As Paul McCartney proved to be the artist who could become a commercial success away from The Beatles, so too did Don Henley show that he could fly without his Eagles.

Long a part of the Linda Ronstadt / Jackson Browne SoCal laid back country-pop sound, Henley and The Eagles became one of the 1970s most successful artists. Their Eagles Greatest Hits still holds the record for best selling album of all time, despite a regular tug-of-war with Michael Jackson’s Thriller.

Henley, the handsome Texan with a political agenda, was a drummer and vocalist a la Phil Collins. Without his former bandmates, Henley never had a #1 single, but The Boys of Summer (I saw a Deadhead sticker on a Cadillac) climbed as high as #5. Henley also won two Grammys. The last was a collaborative effort with Bruce Hornsby for The End of the Innocence.

Despite being identified with two earlier eras, however, it was 200’s Inside Job that charted at #7 on the Billboard album charts, Henley’s highest mark ever.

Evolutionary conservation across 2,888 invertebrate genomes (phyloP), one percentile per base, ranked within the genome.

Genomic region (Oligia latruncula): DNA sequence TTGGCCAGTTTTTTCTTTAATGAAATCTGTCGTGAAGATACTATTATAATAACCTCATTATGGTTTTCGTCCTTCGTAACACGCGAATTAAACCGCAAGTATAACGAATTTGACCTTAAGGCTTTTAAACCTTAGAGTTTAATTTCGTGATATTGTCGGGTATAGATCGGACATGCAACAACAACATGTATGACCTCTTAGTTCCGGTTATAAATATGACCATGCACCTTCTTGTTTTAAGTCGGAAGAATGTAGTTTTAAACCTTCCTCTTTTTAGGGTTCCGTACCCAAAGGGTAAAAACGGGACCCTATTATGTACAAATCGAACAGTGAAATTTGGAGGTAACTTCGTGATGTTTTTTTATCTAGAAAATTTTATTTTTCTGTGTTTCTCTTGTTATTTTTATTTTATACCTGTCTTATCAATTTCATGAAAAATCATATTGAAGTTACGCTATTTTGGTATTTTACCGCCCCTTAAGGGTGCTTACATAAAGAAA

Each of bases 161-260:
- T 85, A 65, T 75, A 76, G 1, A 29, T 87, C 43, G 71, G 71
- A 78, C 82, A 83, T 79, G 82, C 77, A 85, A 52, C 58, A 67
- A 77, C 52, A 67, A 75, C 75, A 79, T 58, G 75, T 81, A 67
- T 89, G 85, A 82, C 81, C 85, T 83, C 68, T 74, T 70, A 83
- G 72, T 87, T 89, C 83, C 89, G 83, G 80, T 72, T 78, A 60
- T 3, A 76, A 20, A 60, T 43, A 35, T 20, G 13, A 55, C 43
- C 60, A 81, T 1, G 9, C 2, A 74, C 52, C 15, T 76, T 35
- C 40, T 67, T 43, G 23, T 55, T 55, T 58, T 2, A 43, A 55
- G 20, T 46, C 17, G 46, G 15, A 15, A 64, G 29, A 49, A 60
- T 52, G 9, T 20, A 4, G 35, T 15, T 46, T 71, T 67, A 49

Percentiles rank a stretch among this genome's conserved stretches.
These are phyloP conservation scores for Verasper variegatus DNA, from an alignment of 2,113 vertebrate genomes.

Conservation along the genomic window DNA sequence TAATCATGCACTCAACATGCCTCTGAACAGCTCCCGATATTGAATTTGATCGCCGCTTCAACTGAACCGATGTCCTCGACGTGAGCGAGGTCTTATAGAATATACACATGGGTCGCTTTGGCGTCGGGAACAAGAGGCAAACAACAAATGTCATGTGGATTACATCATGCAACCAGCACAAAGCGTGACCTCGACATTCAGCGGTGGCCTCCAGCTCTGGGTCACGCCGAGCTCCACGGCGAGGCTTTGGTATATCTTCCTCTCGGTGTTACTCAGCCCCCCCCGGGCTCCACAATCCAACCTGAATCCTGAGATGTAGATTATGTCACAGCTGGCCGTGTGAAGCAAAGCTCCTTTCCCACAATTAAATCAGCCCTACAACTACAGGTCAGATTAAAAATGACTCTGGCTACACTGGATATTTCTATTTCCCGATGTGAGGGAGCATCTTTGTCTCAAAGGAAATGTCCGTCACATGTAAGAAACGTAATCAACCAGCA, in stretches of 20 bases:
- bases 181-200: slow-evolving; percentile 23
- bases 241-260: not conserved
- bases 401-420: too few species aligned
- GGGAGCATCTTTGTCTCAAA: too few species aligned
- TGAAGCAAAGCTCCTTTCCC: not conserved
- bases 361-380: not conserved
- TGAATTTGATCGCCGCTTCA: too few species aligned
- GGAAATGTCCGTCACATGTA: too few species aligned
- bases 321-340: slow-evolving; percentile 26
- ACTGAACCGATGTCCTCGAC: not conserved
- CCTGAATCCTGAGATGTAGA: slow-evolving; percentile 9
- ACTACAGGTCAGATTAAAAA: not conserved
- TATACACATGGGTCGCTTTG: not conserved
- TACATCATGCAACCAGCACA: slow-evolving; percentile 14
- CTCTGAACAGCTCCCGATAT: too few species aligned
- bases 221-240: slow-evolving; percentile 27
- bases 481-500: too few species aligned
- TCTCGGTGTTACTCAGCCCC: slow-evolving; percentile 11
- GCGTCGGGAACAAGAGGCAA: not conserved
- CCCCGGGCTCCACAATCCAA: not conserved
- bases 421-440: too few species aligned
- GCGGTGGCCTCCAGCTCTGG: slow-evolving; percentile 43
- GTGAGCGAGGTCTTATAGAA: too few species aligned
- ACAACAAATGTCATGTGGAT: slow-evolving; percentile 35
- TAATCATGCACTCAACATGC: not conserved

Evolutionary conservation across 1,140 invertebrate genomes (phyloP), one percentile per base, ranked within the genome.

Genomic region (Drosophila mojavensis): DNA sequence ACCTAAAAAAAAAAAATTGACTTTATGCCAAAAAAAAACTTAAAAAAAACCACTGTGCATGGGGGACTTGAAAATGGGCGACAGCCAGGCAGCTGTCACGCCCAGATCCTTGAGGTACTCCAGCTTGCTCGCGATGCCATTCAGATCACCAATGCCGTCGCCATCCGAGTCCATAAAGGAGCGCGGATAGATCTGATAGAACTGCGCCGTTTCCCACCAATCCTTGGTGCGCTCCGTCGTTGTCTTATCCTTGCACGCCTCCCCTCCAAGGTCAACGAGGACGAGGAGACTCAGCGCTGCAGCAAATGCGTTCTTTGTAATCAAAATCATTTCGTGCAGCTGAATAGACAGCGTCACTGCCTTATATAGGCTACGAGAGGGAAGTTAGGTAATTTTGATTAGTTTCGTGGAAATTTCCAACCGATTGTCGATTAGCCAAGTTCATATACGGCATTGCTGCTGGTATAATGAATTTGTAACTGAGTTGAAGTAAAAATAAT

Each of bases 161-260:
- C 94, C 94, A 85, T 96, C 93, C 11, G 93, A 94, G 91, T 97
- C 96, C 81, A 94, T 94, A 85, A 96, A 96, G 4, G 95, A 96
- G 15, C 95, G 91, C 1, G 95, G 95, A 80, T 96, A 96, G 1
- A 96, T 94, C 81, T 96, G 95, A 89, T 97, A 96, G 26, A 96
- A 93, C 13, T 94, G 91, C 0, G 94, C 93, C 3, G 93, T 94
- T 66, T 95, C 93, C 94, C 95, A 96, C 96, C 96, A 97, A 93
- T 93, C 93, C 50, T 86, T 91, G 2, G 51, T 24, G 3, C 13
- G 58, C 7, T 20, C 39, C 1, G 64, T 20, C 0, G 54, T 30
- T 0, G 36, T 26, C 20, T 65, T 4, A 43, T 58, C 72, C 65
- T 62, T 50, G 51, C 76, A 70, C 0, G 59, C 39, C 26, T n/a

Meanwhile, the former Eagle founded a charity called The Walden Woods Project to preserve the area made famous by Henry David Thoreau’s Walden. Henley also received a National Humanity Medal for his work with the Thoreau Institute, which not only focused on the Walden land, but broadened its mandate to environmental issues.

Always willing to take a political stand and, like Bono and others, unafraid to use his celebrity for attention, Henley testified before Congress in 2003 and said, “This unprecedented control over the music industry by the conglomerates is hurting the music business and the culture.” Despite his efforts and movements around the web, the music industry retains as tight a grip as always on its product.